A moving hybrid work about Ellis Island and immigration by the marvelous Georges Perec
Georges Perec, employing lyrical prose meditations, lists, and inventories, conjures up the sixteen million people who, between 1890 to 1954, arrived as foreigners and stayed on to become Americans. Perec (who by the age of nine was an orphan: his father was killed by a German bullet, and his mother perished in Auschwitz) is wide-awake to the elements of chance in immigration and survival: “To me Ellis Island is the ultimate place of exile. That is, the place where place is absent, the non-place, the nowhere. Ellis Island belongs to all those whom intolerance and poverty have driven and still drive from the land where they grew up.” Ellis Island is a slender Perec masterwork, unique among his many singular works.
The acclaimed poet and scholar Mónica de la Torre contributes an afterword that keeps Perec's writing front and center while situating Ellis Island in the context of America’s current fierce battles over immigration.
About the Author
The many beautiful, complex books of the acclaimed French author Georges Perec (1936–1982) include Life: A User’s Manual, A Void, W: Or the Memory of Childhood, Things: A Story of the Sixties, A Man Asleep, and 53 Days.
Harry Mathews (1930–2017) was born in New York. A founding editor of the literary journal Locus Solus, he wrote novels, poetry, short fiction, essays, and translations from the French. His many books include Cigarettes (1987), The Sinking of the Odradek Stadium (1999), and The Human Country (2002).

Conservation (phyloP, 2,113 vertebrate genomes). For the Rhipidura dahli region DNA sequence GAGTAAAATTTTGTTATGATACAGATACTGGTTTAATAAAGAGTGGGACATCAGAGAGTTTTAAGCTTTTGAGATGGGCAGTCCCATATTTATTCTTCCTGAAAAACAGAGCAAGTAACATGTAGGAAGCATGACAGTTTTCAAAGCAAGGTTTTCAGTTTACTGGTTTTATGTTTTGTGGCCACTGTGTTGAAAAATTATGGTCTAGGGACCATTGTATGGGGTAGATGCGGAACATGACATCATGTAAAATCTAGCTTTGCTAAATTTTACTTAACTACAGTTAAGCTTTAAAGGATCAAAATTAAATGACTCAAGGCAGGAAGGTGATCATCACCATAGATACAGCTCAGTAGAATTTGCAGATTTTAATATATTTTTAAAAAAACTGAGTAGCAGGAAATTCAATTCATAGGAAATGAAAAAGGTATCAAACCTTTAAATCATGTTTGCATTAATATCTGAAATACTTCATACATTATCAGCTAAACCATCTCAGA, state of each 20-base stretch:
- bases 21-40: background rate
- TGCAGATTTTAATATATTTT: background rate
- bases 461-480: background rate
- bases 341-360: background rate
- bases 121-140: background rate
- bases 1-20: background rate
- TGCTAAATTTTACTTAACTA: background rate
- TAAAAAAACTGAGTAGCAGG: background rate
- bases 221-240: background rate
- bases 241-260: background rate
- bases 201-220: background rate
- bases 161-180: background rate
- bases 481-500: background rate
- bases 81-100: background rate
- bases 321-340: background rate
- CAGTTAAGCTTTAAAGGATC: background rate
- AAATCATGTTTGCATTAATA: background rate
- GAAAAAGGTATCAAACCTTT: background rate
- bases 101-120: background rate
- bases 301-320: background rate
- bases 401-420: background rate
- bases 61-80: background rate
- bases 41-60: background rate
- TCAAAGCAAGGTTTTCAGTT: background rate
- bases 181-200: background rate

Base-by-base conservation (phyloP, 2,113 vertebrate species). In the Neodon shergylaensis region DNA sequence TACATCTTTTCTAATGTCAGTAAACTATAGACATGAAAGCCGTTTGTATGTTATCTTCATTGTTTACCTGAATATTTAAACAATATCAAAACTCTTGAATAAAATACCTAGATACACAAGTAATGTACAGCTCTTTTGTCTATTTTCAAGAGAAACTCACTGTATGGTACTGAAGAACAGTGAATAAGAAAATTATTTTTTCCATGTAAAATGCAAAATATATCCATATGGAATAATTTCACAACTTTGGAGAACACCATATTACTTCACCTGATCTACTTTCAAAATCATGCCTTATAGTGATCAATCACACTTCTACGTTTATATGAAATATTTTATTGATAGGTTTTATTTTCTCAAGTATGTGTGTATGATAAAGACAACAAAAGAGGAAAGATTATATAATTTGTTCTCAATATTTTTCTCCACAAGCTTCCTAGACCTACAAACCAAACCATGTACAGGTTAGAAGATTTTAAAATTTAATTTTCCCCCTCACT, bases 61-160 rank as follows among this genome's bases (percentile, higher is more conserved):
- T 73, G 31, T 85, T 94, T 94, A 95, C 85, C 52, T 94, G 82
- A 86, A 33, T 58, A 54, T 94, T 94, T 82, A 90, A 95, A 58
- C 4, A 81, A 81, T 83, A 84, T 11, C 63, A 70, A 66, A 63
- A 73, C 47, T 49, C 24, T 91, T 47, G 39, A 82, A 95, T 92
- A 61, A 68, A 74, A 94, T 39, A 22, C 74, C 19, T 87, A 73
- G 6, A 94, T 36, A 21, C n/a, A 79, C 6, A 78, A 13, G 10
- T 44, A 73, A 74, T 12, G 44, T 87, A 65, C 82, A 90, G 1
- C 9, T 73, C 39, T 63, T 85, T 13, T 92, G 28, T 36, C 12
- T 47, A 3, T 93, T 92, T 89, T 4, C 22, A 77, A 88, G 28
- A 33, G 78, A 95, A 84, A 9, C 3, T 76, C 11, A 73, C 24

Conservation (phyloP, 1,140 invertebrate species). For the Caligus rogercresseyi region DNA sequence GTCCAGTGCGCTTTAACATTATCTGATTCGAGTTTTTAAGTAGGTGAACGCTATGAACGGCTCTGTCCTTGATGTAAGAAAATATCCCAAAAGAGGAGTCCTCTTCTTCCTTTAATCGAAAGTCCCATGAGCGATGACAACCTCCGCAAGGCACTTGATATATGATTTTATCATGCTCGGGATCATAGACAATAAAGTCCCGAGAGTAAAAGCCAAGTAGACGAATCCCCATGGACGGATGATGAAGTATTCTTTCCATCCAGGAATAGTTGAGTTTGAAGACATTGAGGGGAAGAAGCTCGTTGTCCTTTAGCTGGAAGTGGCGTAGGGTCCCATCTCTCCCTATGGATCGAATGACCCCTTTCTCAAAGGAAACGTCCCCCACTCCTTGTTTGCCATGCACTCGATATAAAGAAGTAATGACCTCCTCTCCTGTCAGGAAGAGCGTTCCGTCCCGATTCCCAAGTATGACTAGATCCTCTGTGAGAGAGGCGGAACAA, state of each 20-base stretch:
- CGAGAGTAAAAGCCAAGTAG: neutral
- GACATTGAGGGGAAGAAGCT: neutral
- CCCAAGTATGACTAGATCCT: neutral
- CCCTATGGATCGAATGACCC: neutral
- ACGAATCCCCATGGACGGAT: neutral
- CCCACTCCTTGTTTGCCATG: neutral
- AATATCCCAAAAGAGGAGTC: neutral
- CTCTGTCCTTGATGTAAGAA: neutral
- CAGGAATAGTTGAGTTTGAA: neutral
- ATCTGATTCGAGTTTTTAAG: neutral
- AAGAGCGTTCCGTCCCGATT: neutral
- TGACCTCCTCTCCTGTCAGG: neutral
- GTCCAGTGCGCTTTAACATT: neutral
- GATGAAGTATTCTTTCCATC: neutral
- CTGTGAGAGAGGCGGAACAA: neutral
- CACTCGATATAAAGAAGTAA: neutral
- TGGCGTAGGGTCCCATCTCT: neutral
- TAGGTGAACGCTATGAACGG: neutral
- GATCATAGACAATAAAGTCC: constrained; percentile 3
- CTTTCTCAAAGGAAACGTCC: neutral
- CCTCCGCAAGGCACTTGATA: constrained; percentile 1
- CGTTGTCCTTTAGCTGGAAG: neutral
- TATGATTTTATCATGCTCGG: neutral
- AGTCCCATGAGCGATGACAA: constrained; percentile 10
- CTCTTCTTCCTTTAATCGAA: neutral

Mónica de la Torre’s is the author of Repetition Nineteen; she teaches at Brooklyn College.
Ellis Island combines poetry with prose and literary quotation with empirical fact, employing the hybridity of text to reflect upon the very concept of integration. While exploring the island—its history, its buildings, its leftovers—Perec identifies Ellis Island as a non-place, an isle of tears, and reveals Emma Lazarus’s metaphor of America’s ‘golden door,’ which is emblazoned upon the Statue of Liberty, to be little but a false promise.
Part history, part memoir, part meditation, this extended essay is a strikingly original and striking book. — Kliatt
The lyric study of Ellis Island is a mournful counterfactual about what might have been had his parents—and many others—made it across the ocean.… If Perec took pride in not repeating himself, it did not stop him from returning, as if in an elliptical orbit, to the same obsessions: police states, citizens going missing, organized brutality, human fragility. — Paul Grimstad - The New Yorker